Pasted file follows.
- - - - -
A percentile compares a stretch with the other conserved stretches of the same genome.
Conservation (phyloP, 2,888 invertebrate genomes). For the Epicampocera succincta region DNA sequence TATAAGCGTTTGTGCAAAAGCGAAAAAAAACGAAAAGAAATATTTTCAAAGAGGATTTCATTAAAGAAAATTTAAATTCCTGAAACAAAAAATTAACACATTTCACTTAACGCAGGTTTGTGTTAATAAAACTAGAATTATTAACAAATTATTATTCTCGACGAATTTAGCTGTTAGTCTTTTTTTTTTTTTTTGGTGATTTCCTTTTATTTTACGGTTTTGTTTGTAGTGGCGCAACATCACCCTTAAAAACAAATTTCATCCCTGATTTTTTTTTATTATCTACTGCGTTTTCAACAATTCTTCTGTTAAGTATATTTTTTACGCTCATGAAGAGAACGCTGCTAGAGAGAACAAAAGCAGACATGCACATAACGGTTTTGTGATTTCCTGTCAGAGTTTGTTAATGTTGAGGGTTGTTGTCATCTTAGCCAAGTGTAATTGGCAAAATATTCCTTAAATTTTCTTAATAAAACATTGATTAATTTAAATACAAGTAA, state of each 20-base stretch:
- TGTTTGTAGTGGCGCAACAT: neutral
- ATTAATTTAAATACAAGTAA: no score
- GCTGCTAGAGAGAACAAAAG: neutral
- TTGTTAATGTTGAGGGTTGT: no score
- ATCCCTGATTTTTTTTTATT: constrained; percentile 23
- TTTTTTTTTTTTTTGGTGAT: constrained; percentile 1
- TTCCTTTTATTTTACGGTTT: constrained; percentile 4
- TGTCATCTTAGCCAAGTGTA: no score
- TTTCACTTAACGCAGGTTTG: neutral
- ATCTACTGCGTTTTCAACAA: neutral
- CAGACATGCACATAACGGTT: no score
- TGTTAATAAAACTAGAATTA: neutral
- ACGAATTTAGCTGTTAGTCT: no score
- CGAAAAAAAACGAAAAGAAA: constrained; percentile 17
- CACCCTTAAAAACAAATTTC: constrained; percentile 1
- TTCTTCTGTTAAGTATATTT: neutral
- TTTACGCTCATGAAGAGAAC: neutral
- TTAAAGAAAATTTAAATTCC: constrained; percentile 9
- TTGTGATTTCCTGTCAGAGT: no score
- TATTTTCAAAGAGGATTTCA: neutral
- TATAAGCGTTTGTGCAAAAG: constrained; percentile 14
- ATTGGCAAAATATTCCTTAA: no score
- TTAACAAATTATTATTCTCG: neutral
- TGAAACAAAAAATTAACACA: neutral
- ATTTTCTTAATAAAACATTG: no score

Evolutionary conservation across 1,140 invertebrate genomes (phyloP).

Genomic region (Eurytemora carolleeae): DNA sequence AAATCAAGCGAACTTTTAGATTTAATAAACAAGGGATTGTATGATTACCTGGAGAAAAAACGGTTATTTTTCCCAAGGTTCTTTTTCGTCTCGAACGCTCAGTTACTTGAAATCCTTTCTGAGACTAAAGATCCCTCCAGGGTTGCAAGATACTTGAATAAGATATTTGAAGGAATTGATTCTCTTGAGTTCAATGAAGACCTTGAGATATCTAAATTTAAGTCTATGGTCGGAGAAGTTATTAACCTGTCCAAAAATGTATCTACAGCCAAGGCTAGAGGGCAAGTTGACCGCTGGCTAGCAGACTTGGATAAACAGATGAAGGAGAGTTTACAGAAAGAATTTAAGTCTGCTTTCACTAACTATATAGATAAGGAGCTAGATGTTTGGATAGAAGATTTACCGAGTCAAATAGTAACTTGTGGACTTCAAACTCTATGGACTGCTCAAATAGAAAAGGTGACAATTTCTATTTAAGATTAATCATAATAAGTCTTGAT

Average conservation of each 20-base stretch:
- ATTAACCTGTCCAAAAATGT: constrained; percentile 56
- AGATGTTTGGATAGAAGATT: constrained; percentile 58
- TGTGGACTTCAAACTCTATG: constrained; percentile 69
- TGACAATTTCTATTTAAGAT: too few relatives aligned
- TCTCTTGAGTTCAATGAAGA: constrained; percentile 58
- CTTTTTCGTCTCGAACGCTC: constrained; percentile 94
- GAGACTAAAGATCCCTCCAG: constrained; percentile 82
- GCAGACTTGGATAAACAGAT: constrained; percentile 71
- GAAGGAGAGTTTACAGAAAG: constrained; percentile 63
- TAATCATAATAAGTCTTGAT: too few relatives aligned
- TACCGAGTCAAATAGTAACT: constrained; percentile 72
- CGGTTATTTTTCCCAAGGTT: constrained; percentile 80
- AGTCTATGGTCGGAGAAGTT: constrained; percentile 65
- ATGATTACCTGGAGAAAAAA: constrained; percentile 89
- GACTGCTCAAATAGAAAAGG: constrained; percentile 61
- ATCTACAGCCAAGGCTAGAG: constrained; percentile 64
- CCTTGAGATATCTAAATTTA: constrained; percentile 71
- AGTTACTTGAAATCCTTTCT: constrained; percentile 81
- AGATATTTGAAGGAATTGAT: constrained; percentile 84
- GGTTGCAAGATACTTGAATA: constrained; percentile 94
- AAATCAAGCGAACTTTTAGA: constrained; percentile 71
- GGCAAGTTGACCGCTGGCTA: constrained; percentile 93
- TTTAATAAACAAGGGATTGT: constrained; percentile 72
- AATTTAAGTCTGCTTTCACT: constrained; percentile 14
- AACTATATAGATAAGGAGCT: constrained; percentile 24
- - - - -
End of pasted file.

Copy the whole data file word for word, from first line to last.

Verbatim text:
A percentile compares a stretch with the other conserved stretches of the same genome.
Conservation (phyloP, 2,888 invertebrate genomes). For the Epicampocera succincta region DNA sequence TATAAGCGTTTGTGCAAAAGCGAAAAAAAACGAAAAGAAATATTTTCAAAGAGGATTTCATTAAAGAAAATTTAAATTCCTGAAACAAAAAATTAACACATTTCACTTAACGCAGGTTTGTGTTAATAAAACTAGAATTATTAACAAATTATTATTCTCGACGAATTTAGCTGTTAGTCTTTTTTTTTTTTTTTGGTGATTTCCTTTTATTTTACGGTTTTGTTTGTAGTGGCGCAACATCACCCTTAAAAACAAATTTCATCCCTGATTTTTTTTTATTATCTACTGCGTTTTCAACAATTCTTCTGTTAAGTATATTTTTTACGCTCATGAAGAGAACGCTGCTAGAGAGAACAAAAGCAGACATGCACATAACGGTTTTGTGATTTCCTGTCAGAGTTTGTTAATGTTGAGGGTTGTTGTCATCTTAGCCAAGTGTAATTGGCAAAATATTCCTTAAATTTTCTTAATAAAACATTGATTAATTTAAATACAAGTAA, state of each 20-base stretch:
- TGTTTGTAGTGGCGCAACAT: neutral
- ATTAATTTAAATACAAGTAA: no score
- GCTGCTAGAGAGAACAAAAG: neutral
- TTGTTAATGTTGAGGGTTGT: no score
- ATCCCTGATTTTTTTTTATT: constrained; percentile 23
- TTTTTTTTTTTTTTGGTGAT: constrained; percentile 1
- TTCCTTTTATTTTACGGTTT: constrained; percentile 4
- TGTCATCTTAGCCAAGTGTA: no score
- TTTCACTTAACGCAGGTTTG: neutral
- ATCTACTGCGTTTTCAACAA: neutral
- CAGACATGCACATAACGGTT: no score
- TGTTAATAAAACTAGAATTA: neutral
- ACGAATTTAGCTGTTAGTCT: no score
- CGAAAAAAAACGAAAAGAAA: constrained; percentile 17
- CACCCTTAAAAACAAATTTC: constrained; percentile 1
- TTCTTCTGTTAAGTATATTT: neutral
- TTTACGCTCATGAAGAGAAC: neutral
- TTAAAGAAAATTTAAATTCC: constrained; percentile 9
- TTGTGATTTCCTGTCAGAGT: no score
- TATTTTCAAAGAGGATTTCA: neutral
- TATAAGCGTTTGTGCAAAAG: constrained; percentile 14
- ATTGGCAAAATATTCCTTAA: no score
- TTAACAAATTATTATTCTCG: neutral
- TGAAACAAAAAATTAACACA: neutral
- ATTTTCTTAATAAAACATTG: no score

Evolutionary conservation across 1,140 invertebrate genomes (phyloP).

Genomic region (Eurytemora carolleeae): DNA sequence AAATCAAGCGAACTTTTAGATTTAATAAACAAGGGATTGTATGATTACCTGGAGAAAAAACGGTTATTTTTCCCAAGGTTCTTTTTCGTCTCGAACGCTCAGTTACTTGAAATCCTTTCTGAGACTAAAGATCCCTCCAGGGTTGCAAGATACTTGAATAAGATATTTGAAGGAATTGATTCTCTTGAGTTCAATGAAGACCTTGAGATATCTAAATTTAAGTCTATGGTCGGAGAAGTTATTAACCTGTCCAAAAATGTATCTACAGCCAAGGCTAGAGGGCAAGTTGACCGCTGGCTAGCAGACTTGGATAAACAGATGAAGGAGAGTTTACAGAAAGAATTTAAGTCTGCTTTCACTAACTATATAGATAAGGAGCTAGATGTTTGGATAGAAGATTTACCGAGTCAAATAGTAACTTGTGGACTTCAAACTCTATGGACTGCTCAAATAGAAAAGGTGACAATTTCTATTTAAGATTAATCATAATAAGTCTTGAT

Average conservation of each 20-base stretch:
- ATTAACCTGTCCAAAAATGT: constrained; percentile 56
- AGATGTTTGGATAGAAGATT: constrained; percentile 58
- TGTGGACTTCAAACTCTATG: constrained; percentile 69
- TGACAATTTCTATTTAAGAT: too few relatives aligned
- TCTCTTGAGTTCAATGAAGA: constrained; percentile 58
- CTTTTTCGTCTCGAACGCTC: constrained; percentile 94
- GAGACTAAAGATCCCTCCAG: constrained; percentile 82
- GCAGACTTGGATAAACAGAT: constrained; percentile 71
- GAAGGAGAGTTTACAGAAAG: constrained; percentile 63
- TAATCATAATAAGTCTTGAT: too few relatives aligned
- TACCGAGTCAAATAGTAACT: constrained; percentile 72
- CGGTTATTTTTCCCAAGGTT: constrained; percentile 80
- AGTCTATGGTCGGAGAAGTT: constrained; percentile 65
- ATGATTACCTGGAGAAAAAA: constrained; percentile 89
- GACTGCTCAAATAGAAAAGG: constrained; percentile 61
- ATCTACAGCCAAGGCTAGAG: constrained; percentile 64
- CCTTGAGATATCTAAATTTA: constrained; percentile 71
- AGTTACTTGAAATCCTTTCT: constrained; percentile 81
- AGATATTTGAAGGAATTGAT: constrained; percentile 84
- GGTTGCAAGATACTTGAATA: constrained; percentile 94
- AAATCAAGCGAACTTTTAGA: constrained; percentile 71
- GGCAAGTTGACCGCTGGCTA: constrained; percentile 93
- TTTAATAAACAAGGGATTGT: constrained; percentile 72
- AATTTAAGTCTGCTTTCACT: constrained; percentile 14
- AACTATATAGATAAGGAGCT: constrained; percentile 24